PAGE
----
Merzhin fumbled through his robes again, eventually producing a small packet of papers, which he handed to Alexandria. “I have to run shortly, so I’ll just give you the basics. I had my scribe write up all the details for you.” Alexandria began to leaf through the papers, a polite smile on her face.
“You will be provided room and board at the Tawny Portus, for four years or until you enter the tower. A small stipend has been set aside for necessary supplies. If your wants exceed your provisions, some students find themselves employment here in town.”
Merzhin’s raven cawed in his ear, again, and he reached up to scritch it under the chin. Rose thought to herself that the sight was actually quite strange. The raven could talk. She’d seen it. So why was it always squawking to him instead?
Merzhin continued, oblivious to her waning interest. “Every quarter, students apply to enter the tower as a group. There are five masters, here, and your group needs approval from a majority to enter. There’s a list of our public schedules in that packet you’re holding. I’d recommend catching up with them to see what they’ll need from you. Not that you need concern yourself with that for now, of course. Just focus on your educations!”
Merzhin smiled broadly. Rose’s interest was piqued, now. There were only four more masters? He’d mentioned his wife already. “Who are the other masters?” she asked.
Alexandria raised her eyes from the packet and shot her a look, as though annoyed at failing to properly monopolize the conversation. “It’s all in your packet,” Merzhin said. He glanced across the agora at the shadow cast by the tower. “I’m afraid I really must be going, though. Any other questions?”
Rose and Alexandria both opened their mouths, but Dexter’s voice cut through their their opening syllables from the back, louder than seemed proper. “The edicts,” he said, curtly. “They’re suspended here, aren’t they? In the shadow of the tower?”
Merzhin pursed his lips. “What was your name again, young man?” Rose shuffled her feet uncomfortably, looking down at the ground.
“Dexter.” He didn’t sound chagrined at all.
“No last name? Well, Mr. Dexter. We certainly don’t have any Luddites up here to enforce the edicts. But they exist for good reason, every single one. I would view them as very strong recommendations, at the least. You should consult with those more knowledgeable than yourself before doing anything rash. And absolutely nothing to do with explosions, fires more difficult to extinguish than ordinary, or anything contagious or aerosolized will be tolerated.”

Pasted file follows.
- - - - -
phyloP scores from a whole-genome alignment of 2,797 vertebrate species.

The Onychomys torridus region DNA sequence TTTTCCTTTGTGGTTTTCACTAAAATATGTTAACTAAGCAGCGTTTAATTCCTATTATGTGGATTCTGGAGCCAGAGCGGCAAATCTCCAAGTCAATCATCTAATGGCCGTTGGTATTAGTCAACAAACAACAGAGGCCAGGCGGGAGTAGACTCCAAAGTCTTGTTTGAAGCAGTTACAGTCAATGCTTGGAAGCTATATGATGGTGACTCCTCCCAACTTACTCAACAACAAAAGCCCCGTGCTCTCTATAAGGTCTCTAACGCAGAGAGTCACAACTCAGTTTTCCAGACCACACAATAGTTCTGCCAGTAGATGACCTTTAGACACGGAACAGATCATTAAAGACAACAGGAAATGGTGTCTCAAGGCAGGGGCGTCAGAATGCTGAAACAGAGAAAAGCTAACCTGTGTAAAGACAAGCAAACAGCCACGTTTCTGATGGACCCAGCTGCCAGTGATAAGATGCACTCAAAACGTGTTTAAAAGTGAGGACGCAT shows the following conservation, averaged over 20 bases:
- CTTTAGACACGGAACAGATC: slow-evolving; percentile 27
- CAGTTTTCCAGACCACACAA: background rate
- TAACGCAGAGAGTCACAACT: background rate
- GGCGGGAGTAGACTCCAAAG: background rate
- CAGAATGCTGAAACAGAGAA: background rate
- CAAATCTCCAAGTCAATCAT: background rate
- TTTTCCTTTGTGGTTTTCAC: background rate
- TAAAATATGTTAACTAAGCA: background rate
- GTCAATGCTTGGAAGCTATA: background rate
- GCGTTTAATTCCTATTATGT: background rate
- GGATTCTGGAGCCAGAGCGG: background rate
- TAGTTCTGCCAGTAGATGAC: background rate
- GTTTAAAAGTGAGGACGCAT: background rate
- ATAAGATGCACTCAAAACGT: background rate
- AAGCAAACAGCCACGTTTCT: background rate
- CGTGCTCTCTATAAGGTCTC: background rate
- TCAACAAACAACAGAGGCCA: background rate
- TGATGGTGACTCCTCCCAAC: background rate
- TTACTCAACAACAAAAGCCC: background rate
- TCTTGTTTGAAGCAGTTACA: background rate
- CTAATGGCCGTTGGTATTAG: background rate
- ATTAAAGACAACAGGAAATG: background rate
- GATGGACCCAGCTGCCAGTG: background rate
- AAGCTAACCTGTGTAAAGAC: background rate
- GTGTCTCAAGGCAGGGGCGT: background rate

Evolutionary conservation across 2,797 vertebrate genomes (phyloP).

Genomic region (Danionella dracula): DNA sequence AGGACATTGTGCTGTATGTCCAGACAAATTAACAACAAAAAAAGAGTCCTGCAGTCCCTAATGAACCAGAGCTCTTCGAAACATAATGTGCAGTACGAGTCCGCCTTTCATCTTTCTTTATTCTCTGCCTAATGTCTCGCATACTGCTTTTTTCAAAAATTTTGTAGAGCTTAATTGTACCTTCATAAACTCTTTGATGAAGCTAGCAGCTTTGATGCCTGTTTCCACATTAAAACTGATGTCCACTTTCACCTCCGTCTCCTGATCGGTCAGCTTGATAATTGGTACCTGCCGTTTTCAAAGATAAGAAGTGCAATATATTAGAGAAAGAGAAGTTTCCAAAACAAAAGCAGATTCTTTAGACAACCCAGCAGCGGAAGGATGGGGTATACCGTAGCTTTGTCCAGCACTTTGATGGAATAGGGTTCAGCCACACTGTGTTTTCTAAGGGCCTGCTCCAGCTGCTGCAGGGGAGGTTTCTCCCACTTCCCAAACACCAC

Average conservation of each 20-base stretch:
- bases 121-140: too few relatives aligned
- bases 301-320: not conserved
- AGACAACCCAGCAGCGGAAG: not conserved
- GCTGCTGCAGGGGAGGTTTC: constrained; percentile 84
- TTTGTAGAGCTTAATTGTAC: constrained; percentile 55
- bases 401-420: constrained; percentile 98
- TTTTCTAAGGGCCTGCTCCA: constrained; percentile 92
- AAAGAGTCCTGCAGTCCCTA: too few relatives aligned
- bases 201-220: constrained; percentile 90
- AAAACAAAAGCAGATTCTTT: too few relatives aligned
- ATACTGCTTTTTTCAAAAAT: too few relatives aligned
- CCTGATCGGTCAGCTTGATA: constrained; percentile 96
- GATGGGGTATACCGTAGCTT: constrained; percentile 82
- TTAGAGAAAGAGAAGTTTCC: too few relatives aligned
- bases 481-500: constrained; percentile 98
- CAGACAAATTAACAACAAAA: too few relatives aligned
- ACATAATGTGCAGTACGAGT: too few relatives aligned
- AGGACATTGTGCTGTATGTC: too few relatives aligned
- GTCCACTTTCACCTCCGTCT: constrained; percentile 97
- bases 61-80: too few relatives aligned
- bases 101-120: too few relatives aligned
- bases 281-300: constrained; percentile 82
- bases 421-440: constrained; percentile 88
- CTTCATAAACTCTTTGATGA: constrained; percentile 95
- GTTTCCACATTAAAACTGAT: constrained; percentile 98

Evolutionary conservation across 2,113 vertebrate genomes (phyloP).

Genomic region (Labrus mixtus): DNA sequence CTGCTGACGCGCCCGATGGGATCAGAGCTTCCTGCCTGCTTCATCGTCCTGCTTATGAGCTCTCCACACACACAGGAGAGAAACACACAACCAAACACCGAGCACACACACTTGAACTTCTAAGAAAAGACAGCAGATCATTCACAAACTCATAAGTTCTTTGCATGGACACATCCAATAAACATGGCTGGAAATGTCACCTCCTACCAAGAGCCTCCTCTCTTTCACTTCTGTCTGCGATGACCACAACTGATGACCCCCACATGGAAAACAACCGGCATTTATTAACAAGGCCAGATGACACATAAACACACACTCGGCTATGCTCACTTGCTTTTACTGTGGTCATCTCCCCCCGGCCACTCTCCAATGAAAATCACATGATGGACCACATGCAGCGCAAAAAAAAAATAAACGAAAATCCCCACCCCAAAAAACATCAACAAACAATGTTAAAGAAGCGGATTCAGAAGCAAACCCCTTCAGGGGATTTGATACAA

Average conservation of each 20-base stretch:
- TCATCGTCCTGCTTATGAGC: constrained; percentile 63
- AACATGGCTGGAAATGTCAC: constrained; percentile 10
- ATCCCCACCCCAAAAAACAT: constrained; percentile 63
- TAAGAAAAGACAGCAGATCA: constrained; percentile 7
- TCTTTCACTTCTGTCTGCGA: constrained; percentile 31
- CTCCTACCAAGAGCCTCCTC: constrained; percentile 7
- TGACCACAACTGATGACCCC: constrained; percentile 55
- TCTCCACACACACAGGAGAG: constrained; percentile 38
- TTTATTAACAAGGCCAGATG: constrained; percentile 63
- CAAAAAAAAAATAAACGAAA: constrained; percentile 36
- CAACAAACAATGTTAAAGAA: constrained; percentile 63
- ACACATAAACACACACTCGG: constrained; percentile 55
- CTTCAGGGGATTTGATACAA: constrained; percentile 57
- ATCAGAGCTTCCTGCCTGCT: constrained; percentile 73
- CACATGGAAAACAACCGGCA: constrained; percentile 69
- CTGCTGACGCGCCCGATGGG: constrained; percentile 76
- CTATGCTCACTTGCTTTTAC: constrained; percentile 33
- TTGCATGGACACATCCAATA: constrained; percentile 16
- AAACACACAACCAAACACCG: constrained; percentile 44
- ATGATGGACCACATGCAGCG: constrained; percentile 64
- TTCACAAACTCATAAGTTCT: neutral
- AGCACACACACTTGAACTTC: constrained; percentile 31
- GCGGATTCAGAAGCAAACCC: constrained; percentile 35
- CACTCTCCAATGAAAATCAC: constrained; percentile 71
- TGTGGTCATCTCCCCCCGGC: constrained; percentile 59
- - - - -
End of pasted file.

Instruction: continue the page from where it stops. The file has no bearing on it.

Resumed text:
“Of course,” Dexter replied. Rose was almost certain that if she raised her eyes she’d see a smirk. Why was he antagonizing their nice teacher? And what the hell did “aerosolized” mean?
“Thank you, Master Breton,” Alexandria cut in before Dexter could say anything else. “We’ll all be careful.”
“I’m quite certain you will.” Merzhin sounded a little miffed. Rose scratched her toe against the the dark stone ground. He turned and swept away, leaving the six of them in silence.
Several people started speaking all at once.
“What the hell was that?” Alexandria asked.
“You absolute fool,” Borodin added.
“What does ‘aerosolized’ mean?” Rose asked.
“Can we go back now?” Robin chimed in. Rose hadn’t even realized he’d made his way down to join them.
Dexter said nothing, and Esper merely hmmmed to herself for a moment. “Old,” she said. “Very old. It must be.”
“What?” Alexandria asked.
“The word ‘aerosolized’. It comes from ‘aero’, an ancient predecessor of the word ‘air’, and ‘solution’.”
“It’s a solution related to air? Like to an air problem? Why is there a word for that?”
“A solution of something into air, I suspect. Not the solution to a problem, the other sort. You see, ‘solution’ itself means to see something loosened or separated. It was originally used in a metaphorical sense for the unraveling of a problem.”
Esper hmmed to herself again. “It’s not important.”
Alexandria sighed heavily.
“It’s the first day,” Borodin said, wheeling the conversation back around, “and you’ve already put us on bad footing with the masters.”
“With one master,” Dexter replied easily, “and more of a bad toe, I suspect. He’ll have forgotten by tomorrow.”
“Don’t be glib.” Borodin’s voice had dropped in tone, low and rumbly. “I don’t know why you insist on antagonizing everyone in your path, but it stops now. You make all of us look bad when you act the petulant child.”